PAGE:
Summary: Following Christ means we have to move past the past in pursuit of increasing conformity to Christ.
Title: Don’t Let Religion Get Stuck on Your Shoe
Text: Philippians 3:4b-14
Thesis: Following Christ means we move past the past in pursuit of increasing conformity to Christ.
I was intrigued by a September 2003 postnote from the British Office of Science and Technology, which is an office representing both houses of the British Parliament, which analyzes and publishes public policy. You can check it out at www.parliament.uk/post.
It seems that gum chewing is up in the UK by one-third since 1998. Gum chewers are dropping their “already-been-chewed” gum onto pavements where it sticks firmly to the surface as it dries. The have discovered that chewed gum, “does not break down over time, so the gum deposits accumulate and compromise the quality of public spaces in the same way as other litter.”
In 2002 the Department for Environment, Food and Rural Affairs, commissioned a survey in which they discovered that chewing gum was the major source of staining on pavements. They cite “the greatest problems are around facilities such as schools, cinemas and swimming pools that are frequented by children and young people.” You can read it… it’s in the post.
One of the proposals for reversing this trend is the appointing of street wardens who may issue 50 pound “on-the-spot fines.” In other words, if you get caught spitting out a wad of gum it could cost you twenty-five bucks…
Other proposals include the restriction of gum sales in areas of particularly heavy deposits of chewed gum and the development of non-sticky or biodegradable gum.
I think they need to do what they did when I was a kiddo… if you got caught chewing gum you had to spend after school time scraping gum off the bottoms of school desks or the underside of bleacher seats.
At any rate… over the years I’ve stepped in a lot of stuff and among the more unpleasant has been a big glob of sticky gum. Sticky gum is hard to get off your shoe… so it is best to dispose of the sticky stuff properly, so it does not cling your shoe.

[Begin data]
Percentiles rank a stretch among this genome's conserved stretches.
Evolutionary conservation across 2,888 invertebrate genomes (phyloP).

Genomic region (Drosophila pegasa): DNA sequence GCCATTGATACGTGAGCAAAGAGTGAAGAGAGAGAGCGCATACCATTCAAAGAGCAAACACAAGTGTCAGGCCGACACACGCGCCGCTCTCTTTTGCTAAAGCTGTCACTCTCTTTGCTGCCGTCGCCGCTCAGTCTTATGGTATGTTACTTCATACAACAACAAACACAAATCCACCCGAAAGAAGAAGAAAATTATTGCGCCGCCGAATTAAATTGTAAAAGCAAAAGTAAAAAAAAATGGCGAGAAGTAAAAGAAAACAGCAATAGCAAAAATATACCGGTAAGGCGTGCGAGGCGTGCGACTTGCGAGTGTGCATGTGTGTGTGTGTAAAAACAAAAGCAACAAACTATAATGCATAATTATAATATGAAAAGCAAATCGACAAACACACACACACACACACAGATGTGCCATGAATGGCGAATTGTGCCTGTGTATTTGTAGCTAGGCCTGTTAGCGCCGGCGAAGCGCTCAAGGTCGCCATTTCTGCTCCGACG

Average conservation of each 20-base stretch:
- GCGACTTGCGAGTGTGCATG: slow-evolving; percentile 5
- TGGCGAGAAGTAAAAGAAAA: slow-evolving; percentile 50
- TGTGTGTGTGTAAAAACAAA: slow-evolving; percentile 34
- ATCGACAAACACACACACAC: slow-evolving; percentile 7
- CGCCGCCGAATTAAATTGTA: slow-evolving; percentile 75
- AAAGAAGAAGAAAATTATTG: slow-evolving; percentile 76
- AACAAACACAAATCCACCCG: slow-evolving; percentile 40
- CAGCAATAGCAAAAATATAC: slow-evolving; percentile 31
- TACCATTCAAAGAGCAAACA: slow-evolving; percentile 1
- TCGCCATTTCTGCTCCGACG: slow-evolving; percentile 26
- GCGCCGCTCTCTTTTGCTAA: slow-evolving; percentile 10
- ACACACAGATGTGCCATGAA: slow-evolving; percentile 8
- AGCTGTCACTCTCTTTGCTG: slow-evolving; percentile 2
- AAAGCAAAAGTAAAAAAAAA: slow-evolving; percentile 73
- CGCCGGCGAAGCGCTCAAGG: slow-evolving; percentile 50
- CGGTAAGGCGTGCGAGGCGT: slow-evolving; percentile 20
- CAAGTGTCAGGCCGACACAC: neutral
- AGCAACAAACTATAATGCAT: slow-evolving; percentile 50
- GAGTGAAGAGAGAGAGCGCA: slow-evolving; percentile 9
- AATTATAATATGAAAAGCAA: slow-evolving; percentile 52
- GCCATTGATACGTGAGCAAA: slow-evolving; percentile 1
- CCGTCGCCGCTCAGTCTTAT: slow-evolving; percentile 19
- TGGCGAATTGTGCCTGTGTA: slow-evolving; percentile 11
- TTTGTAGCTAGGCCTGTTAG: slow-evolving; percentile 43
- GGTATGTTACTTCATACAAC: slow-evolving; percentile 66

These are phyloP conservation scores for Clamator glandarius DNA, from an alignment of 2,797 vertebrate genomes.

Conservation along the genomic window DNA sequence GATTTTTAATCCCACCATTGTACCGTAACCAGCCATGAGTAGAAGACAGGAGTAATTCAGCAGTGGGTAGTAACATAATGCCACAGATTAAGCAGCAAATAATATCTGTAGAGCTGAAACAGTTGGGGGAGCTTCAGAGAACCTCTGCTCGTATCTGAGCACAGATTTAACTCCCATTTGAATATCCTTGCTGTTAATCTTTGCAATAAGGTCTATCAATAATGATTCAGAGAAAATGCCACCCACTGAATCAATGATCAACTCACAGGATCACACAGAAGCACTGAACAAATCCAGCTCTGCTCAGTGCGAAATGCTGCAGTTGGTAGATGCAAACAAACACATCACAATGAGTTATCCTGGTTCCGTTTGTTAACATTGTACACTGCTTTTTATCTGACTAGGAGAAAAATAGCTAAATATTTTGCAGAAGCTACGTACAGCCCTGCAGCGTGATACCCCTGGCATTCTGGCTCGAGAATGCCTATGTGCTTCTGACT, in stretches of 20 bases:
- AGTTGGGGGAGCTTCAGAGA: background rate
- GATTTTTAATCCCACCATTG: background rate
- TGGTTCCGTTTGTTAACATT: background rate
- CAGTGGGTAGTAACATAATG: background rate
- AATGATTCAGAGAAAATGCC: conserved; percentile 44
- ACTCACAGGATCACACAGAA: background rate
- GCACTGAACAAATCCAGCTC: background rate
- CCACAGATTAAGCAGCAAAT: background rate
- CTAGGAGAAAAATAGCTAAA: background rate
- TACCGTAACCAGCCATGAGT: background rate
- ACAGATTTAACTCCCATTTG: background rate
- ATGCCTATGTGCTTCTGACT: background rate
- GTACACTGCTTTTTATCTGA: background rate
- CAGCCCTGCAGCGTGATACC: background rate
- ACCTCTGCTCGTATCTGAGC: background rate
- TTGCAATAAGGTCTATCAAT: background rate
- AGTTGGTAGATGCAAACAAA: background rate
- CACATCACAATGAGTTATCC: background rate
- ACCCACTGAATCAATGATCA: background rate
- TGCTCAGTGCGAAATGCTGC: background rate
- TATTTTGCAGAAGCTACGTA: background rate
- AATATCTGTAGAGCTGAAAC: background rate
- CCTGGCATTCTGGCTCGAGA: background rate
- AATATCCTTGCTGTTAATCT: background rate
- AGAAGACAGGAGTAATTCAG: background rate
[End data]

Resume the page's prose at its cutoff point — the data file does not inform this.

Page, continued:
In our text today, God is speaking to us about the proper disposal of things in our past and present that inhibit or distract us from making forward progress in our journey of faith and our relationship with Christ.
We begin our discussion of the text by recognizing that some folks have reason to feel very (and perhaps very, very) good about their religious or spiritual accomplishments.
Perhaps you feel good about your religiosity…
I. We may feel very, very good about our goodness…
“I could have confidence in myself if anyone could. If others have reason for confidence in their own efforts, I have even more! [Plus] I was never accused of any fault.” Philippians 3:4 and 6
A. Paul felt very, very, very good about his religiosity. He could boast of being:
• Circumcised when he was eight days old.
• Born into a pure-blooded Jewish family of the tribe of Benjamin. A real Jew… if there ever was one!
• A Pharisee who observed the strictest obedience to the Jewish law.
• He zealously persecuted those who followed Christ rather than practice Judaism.
In Acts 9 we get something of the intensity with which he practiced his religion. “With every breath Saul was uttering threats… he was eager to destroy the Lord’s followers. He requested letters addressed to the synagogues in Damascus asking their cooperation in the arrest of the followers of Christ he found there. He wanted to bring them, both men and women, back to Jerusalem in chains.”
In June of 2004 Patricia Shroeder wrote an editorial in USA Today describing Ronald Reagan as the “Teflon President.” She concluded that whether he had sticky stuff or not, because of his sincerity and ability to communicate… nothing stuck to him.
He concluded the assessment of his own religiosity saying, “I observed the Jewish law so carefully that I was never accused of any fault.” Philippians 3:6 The Apostle Paul was, as one commentator put it, a “Teflon” teacher. Nothing stuck to him.
B. Some of us can feel pretty good about our goodness or religiosity as well.
Some of us have carefully observed a list of things that we’ve been told are necessary in the making of a righteous person, who can be proud of his spirituality… some of us have a lot to brag about. Perhaps:
• You were born into a Christian home.
• You went to church whenever the church doors were open.
• You learned early that you “don’t smoke, drink, dance of chew, neither do you go with girls who do.”
• You learned that Hollywood was evil and playing cards was of the devil.
• You learned that shooting pool was what they did in pool halls and having a pool table in your basement was conformity to the world.